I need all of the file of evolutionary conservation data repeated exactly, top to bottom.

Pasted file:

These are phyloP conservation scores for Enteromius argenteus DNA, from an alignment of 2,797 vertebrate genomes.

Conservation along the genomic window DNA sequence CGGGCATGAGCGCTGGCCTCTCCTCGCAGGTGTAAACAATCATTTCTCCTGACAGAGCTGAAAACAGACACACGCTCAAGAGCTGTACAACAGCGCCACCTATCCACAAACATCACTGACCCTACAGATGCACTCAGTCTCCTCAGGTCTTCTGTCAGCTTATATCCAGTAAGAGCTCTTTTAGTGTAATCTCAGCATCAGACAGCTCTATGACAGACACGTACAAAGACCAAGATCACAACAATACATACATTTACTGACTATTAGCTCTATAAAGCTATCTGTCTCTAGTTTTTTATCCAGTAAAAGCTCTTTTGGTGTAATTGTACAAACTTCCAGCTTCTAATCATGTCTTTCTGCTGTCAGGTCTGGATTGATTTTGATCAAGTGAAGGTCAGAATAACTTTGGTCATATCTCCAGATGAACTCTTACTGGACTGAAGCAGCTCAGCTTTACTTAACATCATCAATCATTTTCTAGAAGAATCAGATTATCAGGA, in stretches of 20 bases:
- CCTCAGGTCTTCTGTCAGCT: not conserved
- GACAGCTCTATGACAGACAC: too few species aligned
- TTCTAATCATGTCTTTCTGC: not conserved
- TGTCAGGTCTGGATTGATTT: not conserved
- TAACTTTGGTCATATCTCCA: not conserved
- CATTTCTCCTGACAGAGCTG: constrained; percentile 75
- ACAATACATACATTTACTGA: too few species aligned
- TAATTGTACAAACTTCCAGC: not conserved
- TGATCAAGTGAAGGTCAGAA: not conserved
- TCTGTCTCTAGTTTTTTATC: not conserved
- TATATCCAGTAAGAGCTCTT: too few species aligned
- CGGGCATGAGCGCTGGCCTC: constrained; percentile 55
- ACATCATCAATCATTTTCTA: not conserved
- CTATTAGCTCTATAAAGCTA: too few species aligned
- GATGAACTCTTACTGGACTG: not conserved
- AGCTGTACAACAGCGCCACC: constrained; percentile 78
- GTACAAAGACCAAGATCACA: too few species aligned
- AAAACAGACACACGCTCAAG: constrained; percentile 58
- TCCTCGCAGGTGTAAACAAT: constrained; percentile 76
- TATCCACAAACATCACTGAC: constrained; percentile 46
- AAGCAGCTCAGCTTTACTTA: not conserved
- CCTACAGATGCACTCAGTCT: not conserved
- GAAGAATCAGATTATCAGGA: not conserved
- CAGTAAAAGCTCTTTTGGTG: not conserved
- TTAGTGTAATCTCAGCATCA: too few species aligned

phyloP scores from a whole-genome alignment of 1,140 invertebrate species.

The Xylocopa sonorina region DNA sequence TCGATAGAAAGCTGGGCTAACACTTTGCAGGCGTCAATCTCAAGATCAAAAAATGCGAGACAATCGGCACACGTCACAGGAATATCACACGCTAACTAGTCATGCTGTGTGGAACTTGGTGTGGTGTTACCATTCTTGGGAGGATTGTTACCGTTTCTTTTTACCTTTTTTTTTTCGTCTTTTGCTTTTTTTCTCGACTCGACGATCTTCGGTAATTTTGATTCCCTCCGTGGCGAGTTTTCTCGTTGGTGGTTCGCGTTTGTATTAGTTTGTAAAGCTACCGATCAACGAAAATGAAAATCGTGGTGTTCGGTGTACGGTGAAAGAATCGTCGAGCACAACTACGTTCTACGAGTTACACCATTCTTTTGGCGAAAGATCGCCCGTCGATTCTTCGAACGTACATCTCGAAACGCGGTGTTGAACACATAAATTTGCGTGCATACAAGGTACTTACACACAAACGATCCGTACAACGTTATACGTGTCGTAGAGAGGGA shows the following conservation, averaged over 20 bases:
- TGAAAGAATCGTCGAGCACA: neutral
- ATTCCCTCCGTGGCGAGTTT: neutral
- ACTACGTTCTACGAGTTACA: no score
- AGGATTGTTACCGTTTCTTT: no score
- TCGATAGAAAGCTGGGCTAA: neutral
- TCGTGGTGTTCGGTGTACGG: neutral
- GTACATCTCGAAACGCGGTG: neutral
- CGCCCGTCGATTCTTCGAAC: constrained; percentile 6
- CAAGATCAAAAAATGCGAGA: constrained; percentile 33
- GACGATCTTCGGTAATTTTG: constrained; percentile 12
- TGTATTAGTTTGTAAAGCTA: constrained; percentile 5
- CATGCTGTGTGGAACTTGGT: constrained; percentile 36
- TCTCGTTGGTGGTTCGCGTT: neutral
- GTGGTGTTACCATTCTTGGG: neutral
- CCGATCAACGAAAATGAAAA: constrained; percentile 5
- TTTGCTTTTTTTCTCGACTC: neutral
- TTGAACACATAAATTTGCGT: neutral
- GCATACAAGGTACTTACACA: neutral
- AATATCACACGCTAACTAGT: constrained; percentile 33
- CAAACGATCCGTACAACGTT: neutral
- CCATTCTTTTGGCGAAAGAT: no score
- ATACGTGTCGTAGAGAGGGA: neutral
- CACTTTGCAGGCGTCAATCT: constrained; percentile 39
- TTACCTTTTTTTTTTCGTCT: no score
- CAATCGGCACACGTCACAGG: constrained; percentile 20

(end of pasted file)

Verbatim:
These are phyloP conservation scores for Enteromius argenteus DNA, from an alignment of 2,797 vertebrate genomes.

Conservation along the genomic window DNA sequence CGGGCATGAGCGCTGGCCTCTCCTCGCAGGTGTAAACAATCATTTCTCCTGACAGAGCTGAAAACAGACACACGCTCAAGAGCTGTACAACAGCGCCACCTATCCACAAACATCACTGACCCTACAGATGCACTCAGTCTCCTCAGGTCTTCTGTCAGCTTATATCCAGTAAGAGCTCTTTTAGTGTAATCTCAGCATCAGACAGCTCTATGACAGACACGTACAAAGACCAAGATCACAACAATACATACATTTACTGACTATTAGCTCTATAAAGCTATCTGTCTCTAGTTTTTTATCCAGTAAAAGCTCTTTTGGTGTAATTGTACAAACTTCCAGCTTCTAATCATGTCTTTCTGCTGTCAGGTCTGGATTGATTTTGATCAAGTGAAGGTCAGAATAACTTTGGTCATATCTCCAGATGAACTCTTACTGGACTGAAGCAGCTCAGCTTTACTTAACATCATCAATCATTTTCTAGAAGAATCAGATTATCAGGA, in stretches of 20 bases:
- CCTCAGGTCTTCTGTCAGCT: not conserved
- GACAGCTCTATGACAGACAC: too few species aligned
- TTCTAATCATGTCTTTCTGC: not conserved
- TGTCAGGTCTGGATTGATTT: not conserved
- TAACTTTGGTCATATCTCCA: not conserved
- CATTTCTCCTGACAGAGCTG: constrained; percentile 75
- ACAATACATACATTTACTGA: too few species aligned
- TAATTGTACAAACTTCCAGC: not conserved
- TGATCAAGTGAAGGTCAGAA: not conserved
- TCTGTCTCTAGTTTTTTATC: not conserved
- TATATCCAGTAAGAGCTCTT: too few species aligned
- CGGGCATGAGCGCTGGCCTC: constrained; percentile 55
- ACATCATCAATCATTTTCTA: not conserved
- CTATTAGCTCTATAAAGCTA: too few species aligned
- GATGAACTCTTACTGGACTG: not conserved
- AGCTGTACAACAGCGCCACC: constrained; percentile 78
- GTACAAAGACCAAGATCACA: too few species aligned
- AAAACAGACACACGCTCAAG: constrained; percentile 58
- TCCTCGCAGGTGTAAACAAT: constrained; percentile 76
- TATCCACAAACATCACTGAC: constrained; percentile 46
- AAGCAGCTCAGCTTTACTTA: not conserved
- CCTACAGATGCACTCAGTCT: not conserved
- GAAGAATCAGATTATCAGGA: not conserved
- CAGTAAAAGCTCTTTTGGTG: not conserved
- TTAGTGTAATCTCAGCATCA: too few species aligned

phyloP scores from a whole-genome alignment of 1,140 invertebrate species.

The Xylocopa sonorina region DNA sequence TCGATAGAAAGCTGGGCTAACACTTTGCAGGCGTCAATCTCAAGATCAAAAAATGCGAGACAATCGGCACACGTCACAGGAATATCACACGCTAACTAGTCATGCTGTGTGGAACTTGGTGTGGTGTTACCATTCTTGGGAGGATTGTTACCGTTTCTTTTTACCTTTTTTTTTTCGTCTTTTGCTTTTTTTCTCGACTCGACGATCTTCGGTAATTTTGATTCCCTCCGTGGCGAGTTTTCTCGTTGGTGGTTCGCGTTTGTATTAGTTTGTAAAGCTACCGATCAACGAAAATGAAAATCGTGGTGTTCGGTGTACGGTGAAAGAATCGTCGAGCACAACTACGTTCTACGAGTTACACCATTCTTTTGGCGAAAGATCGCCCGTCGATTCTTCGAACGTACATCTCGAAACGCGGTGTTGAACACATAAATTTGCGTGCATACAAGGTACTTACACACAAACGATCCGTACAACGTTATACGTGTCGTAGAGAGGGA shows the following conservation, averaged over 20 bases:
- TGAAAGAATCGTCGAGCACA: neutral
- ATTCCCTCCGTGGCGAGTTT: neutral
- ACTACGTTCTACGAGTTACA: no score
- AGGATTGTTACCGTTTCTTT: no score
- TCGATAGAAAGCTGGGCTAA: neutral
- TCGTGGTGTTCGGTGTACGG: neutral
- GTACATCTCGAAACGCGGTG: neutral
- CGCCCGTCGATTCTTCGAAC: constrained; percentile 6
- CAAGATCAAAAAATGCGAGA: constrained; percentile 33
- GACGATCTTCGGTAATTTTG: constrained; percentile 12
- TGTATTAGTTTGTAAAGCTA: constrained; percentile 5
- CATGCTGTGTGGAACTTGGT: constrained; percentile 36
- TCTCGTTGGTGGTTCGCGTT: neutral
- GTGGTGTTACCATTCTTGGG: neutral
- CCGATCAACGAAAATGAAAA: constrained; percentile 5
- TTTGCTTTTTTTCTCGACTC: neutral
- TTGAACACATAAATTTGCGT: neutral
- GCATACAAGGTACTTACACA: neutral
- AATATCACACGCTAACTAGT: constrained; percentile 33
- CAAACGATCCGTACAACGTT: neutral
- CCATTCTTTTGGCGAAAGAT: no score
- ATACGTGTCGTAGAGAGGGA: neutral
- CACTTTGCAGGCGTCAATCT: constrained; percentile 39
- TTACCTTTTTTTTTTCGTCT: no score
- CAATCGGCACACGTCACAGG: constrained; percentile 20